State representatives announce bill to legalize sports betting
The push to legalize sports betting continues in Minnesota.
Monday afternoon, a group of Minnesota lawmakers announced new legislation to legalize sports betting in the state.
Rep. Pat Garofalo, R-Farmington, and Rep. Zack Stephenson, DFL-Coon Rapids, were scheduled to discuss a bill they chief authored at a press conference. The bill is also co-authored by Reps. John Huot, DFL-Rosemount; Dave Lislegard, DFL-Aurora; and Leon Lillie, DFL-North St. Paul.
The new bipartisan proposal seeks to replace unlawful gaming with a regulated market, the bill’s authors stated. Minnesotans who are 18 and older would be able to participate using both mobile and brick-and-mortar betting options.
“This legislation will bring about the most significant change to Minnesota’s gaming laws in many years,” Stephenson claimed in a statement. “State lawmakers in the Minnesota House have crafted a thoughtful bill based on respectful consultation with sovereign tribal nations, professional sports teams, experts in problem gaming, and many other stakeholders. This is the year we get sports betting done in Minnesota.”
Garofalo added, in a statement, “The current sports gambling black market is indefensible. A majority of states have abandoned the underground market and instead chosen a legalized sports gambling marketplace. It is time for Minnesota to do the same.”
The bill was actually introduced last year but lawmakers have renewed the push to legalize sports betting as neighboring states do so, and momentum seems to be growing in the state.
Last month, a group of five senators — including Sen. Roger Chamberlain, R-Lino Lakes — introduced their plan to legalize sports betting in Minnesota. Chamberlain wants horse tracks to also be allowed to have sports betting and says the House proposal doesn’t go far enough.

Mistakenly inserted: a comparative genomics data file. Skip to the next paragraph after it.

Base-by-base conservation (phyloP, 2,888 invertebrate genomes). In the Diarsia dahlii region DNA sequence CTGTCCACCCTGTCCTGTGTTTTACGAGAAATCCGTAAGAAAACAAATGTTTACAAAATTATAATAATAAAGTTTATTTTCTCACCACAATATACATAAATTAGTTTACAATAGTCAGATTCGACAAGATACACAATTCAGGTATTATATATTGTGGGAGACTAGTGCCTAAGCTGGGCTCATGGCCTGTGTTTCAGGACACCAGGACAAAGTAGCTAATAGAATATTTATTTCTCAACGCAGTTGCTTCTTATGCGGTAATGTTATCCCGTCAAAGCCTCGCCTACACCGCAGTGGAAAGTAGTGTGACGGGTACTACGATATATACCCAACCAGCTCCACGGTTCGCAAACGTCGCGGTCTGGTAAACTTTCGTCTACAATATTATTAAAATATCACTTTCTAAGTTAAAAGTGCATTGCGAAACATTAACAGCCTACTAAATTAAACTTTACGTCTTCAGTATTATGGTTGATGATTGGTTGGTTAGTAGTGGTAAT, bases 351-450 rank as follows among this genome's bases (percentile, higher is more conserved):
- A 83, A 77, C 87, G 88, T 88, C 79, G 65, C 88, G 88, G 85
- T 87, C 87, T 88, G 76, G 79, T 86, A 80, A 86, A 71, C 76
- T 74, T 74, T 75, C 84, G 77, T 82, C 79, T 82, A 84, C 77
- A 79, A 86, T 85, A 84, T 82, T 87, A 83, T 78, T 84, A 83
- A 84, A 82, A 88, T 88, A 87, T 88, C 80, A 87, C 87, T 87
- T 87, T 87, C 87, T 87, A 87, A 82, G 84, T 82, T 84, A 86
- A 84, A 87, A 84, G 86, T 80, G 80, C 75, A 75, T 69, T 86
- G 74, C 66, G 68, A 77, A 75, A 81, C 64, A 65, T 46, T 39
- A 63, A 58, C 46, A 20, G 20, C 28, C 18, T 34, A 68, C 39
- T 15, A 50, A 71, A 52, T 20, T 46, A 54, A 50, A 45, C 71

“I welcome the Democrats to the table, and we’ll work together to write legislation that can get this done, Chamberlain said in a statement. “However, the offer in its current form will not give the consumer a good product. We need to expand the options for consumers to have the best possible experience.”
While past efforts have failed, lawmakers seem hopeful that this year could be the year legislation is passed, as the bill has bipartisan support in both chambers of the Legislature.
The biggest hurdle remained approval from the state’s tribal nations, although the Minnesota Indian Gaming Association said late last year that it’s willing to consider the idea if the right agreement can be struck.
In a new statement released Monday, the Minnesota Indian Gaming Association said:
The Minnesota Indian Gaming Association (MIGA) and its 10 member tribal nations support state efforts to authorize sports wagering both at tribal gaming properties and through online/mobile platforms and believe tribes are best positioned to offer this new market to the state’s consumers. MIGA and its members will be monitoring state legislation and look forward to working with other stakeholders.
The bill’s first hearing takes place Tuesday afternoon in a meeting of the House Commerce Committee.